What is your opinion on college football getting ready to kick off their training camps? Do you think they are going to follow suit as far as how practices are structured, not having two a days and move more like the NFL is doing?

 

“I don’t know. I don’t know the format in which they govern. I don’t know how they set that up. I know they’ve paid a lot of attention to some of the same issues that we’ve had to, but I don’t know how they would decide on that.”

 

You talk about how you want to improve the offense and maybe run the ball more. Did you see anything from last year that maybe you want to change for this year?

 

“Those things go hand in hand. You want to have balance and yet it’s hard to do if you’re behind. You want to control the clock and time of possession and yet you’re giving up big plays and not playing well on defense. All those things lead to more challenging snaps, more third downs and less opportunities to run. They kind of fit hand in hand. I’ve said this a number of times, we have to play better complementary football. Each week understanding what it takes to win that game, defensively and offensively and in the kicking game. That can vary based on your opponent, it can change based on the how the game’s unfolding. I do think that opportunity to or that ability to control the game in the second half involves a run game. It’s just harder to do when you’re behind.”

 

How hard is it as a play caller to say you want to commit to the run but now its second and nine in down and distance?

 

“I agree. It’s happened to me a number of times, you have a mindset going in and then you find yourself in a game when you really got to be able to midstream adjust. I think Pete (Carmichael) has got a great rhythm. He’s someone that knows what we’re doing more than anyone. It just becomes more challenging if you’re giving up the big plays and you’re surrendering yards and all of the sudden you’re down 11 instead of six. You know it’s coming and you hate to get in that hurry up. You’re down two scores and you know the rest of the game is going to be pass or draw. Part of having that balance is being confident in what you’re doing, being efficient in what you’re doing and having that same confidence in defending your opponent. They all get tied together.”

 

 

 

What’s the lineup for Saturday?

 

“Our start time is the same. It will be very similar to what you have seen us do in the past. I know last year they played in the Hall of Fame game. It will be a series of eight to 12 plays. We’ll put the ones versus the twos, the ones versus the ones. We’ll put some special teams in there. It’s going to be outside, weather permitting. It’s kind of a controlled scrimmage. We’ll stay off the quarterbacks and stay away from cutting, blocking below the waist. We’ll try to stay healthy and pretty much what we’ve done before.”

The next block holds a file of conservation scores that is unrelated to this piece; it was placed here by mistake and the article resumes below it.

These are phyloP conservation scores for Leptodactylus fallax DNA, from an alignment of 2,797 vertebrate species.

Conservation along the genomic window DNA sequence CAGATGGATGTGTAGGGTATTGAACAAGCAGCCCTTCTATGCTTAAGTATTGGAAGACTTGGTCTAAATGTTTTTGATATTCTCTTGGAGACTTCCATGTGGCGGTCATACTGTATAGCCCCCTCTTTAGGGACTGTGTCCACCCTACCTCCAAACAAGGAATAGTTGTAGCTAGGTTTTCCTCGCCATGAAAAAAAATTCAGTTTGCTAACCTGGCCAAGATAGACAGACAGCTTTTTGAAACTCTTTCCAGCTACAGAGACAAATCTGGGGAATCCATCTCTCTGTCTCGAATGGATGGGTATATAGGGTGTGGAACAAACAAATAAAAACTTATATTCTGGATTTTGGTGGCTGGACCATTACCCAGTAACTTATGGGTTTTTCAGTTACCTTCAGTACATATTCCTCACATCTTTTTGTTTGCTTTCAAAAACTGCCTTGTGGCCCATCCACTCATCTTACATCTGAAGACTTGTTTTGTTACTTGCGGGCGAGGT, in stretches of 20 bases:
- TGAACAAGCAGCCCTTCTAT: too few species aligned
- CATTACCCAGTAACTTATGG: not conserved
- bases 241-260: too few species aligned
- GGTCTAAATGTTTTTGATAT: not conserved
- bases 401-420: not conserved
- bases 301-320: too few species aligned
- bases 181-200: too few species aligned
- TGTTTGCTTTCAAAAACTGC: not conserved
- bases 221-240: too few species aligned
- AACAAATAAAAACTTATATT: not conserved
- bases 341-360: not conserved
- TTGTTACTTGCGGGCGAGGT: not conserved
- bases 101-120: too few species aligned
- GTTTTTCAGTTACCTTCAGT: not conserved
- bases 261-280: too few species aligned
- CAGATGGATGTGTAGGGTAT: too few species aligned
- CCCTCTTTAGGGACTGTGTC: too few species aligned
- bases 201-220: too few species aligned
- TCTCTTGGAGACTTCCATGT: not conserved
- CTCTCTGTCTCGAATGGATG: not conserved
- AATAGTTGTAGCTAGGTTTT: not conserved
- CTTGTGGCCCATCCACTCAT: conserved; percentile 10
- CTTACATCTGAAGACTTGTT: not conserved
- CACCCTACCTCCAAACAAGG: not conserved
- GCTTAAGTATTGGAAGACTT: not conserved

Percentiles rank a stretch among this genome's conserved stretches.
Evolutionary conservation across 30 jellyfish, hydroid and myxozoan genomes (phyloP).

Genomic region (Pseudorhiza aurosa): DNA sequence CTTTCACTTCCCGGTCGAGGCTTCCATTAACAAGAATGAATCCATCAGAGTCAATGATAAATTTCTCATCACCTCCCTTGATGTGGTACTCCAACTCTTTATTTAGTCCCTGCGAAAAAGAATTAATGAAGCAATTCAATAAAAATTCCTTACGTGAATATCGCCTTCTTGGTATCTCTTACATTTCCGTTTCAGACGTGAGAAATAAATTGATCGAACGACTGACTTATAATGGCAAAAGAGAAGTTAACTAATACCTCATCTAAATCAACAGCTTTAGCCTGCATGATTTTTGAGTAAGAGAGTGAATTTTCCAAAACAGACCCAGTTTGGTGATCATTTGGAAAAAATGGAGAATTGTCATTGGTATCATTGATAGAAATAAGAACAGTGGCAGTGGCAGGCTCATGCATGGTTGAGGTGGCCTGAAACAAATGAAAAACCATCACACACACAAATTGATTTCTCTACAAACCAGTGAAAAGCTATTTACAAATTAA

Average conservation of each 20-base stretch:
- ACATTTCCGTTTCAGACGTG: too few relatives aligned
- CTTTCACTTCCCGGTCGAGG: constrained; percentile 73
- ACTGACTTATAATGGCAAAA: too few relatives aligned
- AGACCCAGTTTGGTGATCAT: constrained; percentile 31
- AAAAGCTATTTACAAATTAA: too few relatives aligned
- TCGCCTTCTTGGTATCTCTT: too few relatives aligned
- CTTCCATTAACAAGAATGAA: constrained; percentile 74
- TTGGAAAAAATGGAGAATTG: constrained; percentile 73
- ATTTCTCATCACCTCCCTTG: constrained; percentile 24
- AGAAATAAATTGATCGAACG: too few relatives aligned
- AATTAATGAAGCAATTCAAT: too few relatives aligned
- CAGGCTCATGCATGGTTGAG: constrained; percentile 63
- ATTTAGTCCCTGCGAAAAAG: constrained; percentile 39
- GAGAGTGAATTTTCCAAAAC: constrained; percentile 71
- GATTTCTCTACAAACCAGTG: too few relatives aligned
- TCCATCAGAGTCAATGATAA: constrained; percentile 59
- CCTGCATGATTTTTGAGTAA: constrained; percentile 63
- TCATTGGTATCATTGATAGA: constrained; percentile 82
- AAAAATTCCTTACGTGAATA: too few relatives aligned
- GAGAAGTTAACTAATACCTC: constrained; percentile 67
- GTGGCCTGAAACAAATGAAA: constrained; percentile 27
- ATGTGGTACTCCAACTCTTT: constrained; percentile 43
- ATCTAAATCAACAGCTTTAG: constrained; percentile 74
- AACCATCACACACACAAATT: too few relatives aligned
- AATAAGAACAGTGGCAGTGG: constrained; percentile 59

Can you give me your thoughts on the journey of Elliot Mealer, his path to the NFL and everything he’s been through?

 

“Obviously, with a tragedy like that, he’s someone who has battled through a tough situation and has gotten the opportunity. It says a lot about him. He’s adjusted pretty well to what we’re doing. He’s pretty smart. Just not really knowing all the specifics, there’s a special person inside that’s been able to handle that and still try to chase his dream.”

 

Can you give me your thoughts on Rob Ryan’s philosophy when it comes to soliciting players’ opinions?

 

“I think as teachers and coaches we always want to have feedback. We kind of measure how it comes and if it’s fitting into what we want to do. That would be our philosophy. You see that dialogue a lot with position coaches and even the coordinator and special teams is the same way. I think one of Rob’s strengths is his ability to communicate with a player and make them feel good about what they’re doing. I think that’s a good asset.”

 

Has anyone for the third or fourth receiver position stood out?

 

“No, not yet.”

 

What has Drew Brees communicated to you on what he wants to get better at?

 

“He’s so competitive. He’s used to playing in games that matter towards the end of the season. That hasn’t been one specific thing that we’ve said we need to do differently. Everywhere he’s been he’s won. We got a lot of guys on our team that are like that; they’re competitive and they’re use to winning football games. I think more than anything else I think leading his team to victory and winning football games, those are all more important to him than statistics.”

 

You talked about Mark Ingram and how important he is going to be to the running game. How about Pierre Thomas?

 

“Absolutely. We’re going on the seventh year for Pierre. He’s been one of those running backs that finishes forward for positive yards. He’s durable, smart, (and) he can do a lot of things well. Both of those guys are going to factor in what we do in the running game. Really because of a little bit of that depth we were able to trade Chris (Ivory), otherwise we would not have. Pierre is someone that knows this system, runs with good pad level and has real good balance.”